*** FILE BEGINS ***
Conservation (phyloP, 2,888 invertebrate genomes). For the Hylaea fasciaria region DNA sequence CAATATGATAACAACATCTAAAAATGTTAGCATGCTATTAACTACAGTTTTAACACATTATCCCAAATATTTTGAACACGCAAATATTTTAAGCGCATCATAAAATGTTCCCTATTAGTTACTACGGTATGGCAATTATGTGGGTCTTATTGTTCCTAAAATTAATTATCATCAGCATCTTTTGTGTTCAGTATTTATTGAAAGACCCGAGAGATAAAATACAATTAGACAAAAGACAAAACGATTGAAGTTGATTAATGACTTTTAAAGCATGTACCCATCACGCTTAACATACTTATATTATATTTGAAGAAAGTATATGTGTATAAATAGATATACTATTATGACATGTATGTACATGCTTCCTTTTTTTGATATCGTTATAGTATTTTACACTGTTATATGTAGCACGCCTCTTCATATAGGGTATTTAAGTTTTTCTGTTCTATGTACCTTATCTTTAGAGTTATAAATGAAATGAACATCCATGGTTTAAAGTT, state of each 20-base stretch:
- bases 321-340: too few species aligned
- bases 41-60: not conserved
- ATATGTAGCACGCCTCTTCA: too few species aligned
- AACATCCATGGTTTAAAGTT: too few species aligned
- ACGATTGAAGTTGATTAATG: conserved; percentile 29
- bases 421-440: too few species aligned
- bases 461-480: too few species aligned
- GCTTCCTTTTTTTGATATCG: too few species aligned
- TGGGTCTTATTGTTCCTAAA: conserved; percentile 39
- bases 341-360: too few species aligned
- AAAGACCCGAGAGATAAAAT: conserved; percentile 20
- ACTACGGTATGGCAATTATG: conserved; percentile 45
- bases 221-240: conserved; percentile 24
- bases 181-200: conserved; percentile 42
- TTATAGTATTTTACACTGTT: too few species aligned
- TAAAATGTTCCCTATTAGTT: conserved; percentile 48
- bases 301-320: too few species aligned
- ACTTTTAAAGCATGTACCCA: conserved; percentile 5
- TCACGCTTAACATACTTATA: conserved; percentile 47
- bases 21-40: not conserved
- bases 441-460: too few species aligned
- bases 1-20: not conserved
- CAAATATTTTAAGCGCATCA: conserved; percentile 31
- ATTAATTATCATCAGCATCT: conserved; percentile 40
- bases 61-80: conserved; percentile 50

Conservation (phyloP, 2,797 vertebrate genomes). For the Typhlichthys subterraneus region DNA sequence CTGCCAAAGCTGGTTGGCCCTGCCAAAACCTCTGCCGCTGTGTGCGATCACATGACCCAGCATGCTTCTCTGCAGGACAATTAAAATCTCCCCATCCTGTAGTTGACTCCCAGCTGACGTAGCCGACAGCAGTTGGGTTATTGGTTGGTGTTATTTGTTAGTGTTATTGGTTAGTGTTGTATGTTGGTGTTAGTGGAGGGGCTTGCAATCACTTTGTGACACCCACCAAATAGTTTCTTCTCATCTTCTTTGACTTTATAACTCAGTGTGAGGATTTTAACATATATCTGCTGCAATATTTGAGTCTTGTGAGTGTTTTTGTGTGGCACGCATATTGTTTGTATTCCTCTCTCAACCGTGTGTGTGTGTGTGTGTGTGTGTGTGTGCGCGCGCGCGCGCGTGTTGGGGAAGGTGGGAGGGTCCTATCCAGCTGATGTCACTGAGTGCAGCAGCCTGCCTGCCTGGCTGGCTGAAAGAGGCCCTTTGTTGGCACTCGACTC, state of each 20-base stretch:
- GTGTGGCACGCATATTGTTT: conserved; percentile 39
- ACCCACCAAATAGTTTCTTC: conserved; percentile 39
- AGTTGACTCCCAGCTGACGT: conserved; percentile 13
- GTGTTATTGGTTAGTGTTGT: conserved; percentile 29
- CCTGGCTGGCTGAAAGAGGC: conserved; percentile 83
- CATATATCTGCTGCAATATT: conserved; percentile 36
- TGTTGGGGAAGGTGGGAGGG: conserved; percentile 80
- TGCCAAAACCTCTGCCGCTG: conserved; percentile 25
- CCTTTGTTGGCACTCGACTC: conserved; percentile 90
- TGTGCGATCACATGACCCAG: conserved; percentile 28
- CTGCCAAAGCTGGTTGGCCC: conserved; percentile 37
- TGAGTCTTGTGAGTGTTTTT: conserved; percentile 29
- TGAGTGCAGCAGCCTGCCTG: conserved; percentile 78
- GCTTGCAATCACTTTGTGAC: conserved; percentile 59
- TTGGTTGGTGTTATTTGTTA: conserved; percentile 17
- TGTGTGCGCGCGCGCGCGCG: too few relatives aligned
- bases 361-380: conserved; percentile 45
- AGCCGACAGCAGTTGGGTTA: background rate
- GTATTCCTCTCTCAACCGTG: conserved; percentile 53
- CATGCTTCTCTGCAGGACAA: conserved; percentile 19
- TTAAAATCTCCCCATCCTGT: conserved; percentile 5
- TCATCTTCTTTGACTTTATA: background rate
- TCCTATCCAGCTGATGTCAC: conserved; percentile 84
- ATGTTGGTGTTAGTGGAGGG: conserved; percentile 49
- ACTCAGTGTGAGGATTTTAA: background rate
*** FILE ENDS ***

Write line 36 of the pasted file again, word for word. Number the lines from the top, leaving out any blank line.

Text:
- CCTTTGTTGGCACTCGACTC: conserved; percentile 90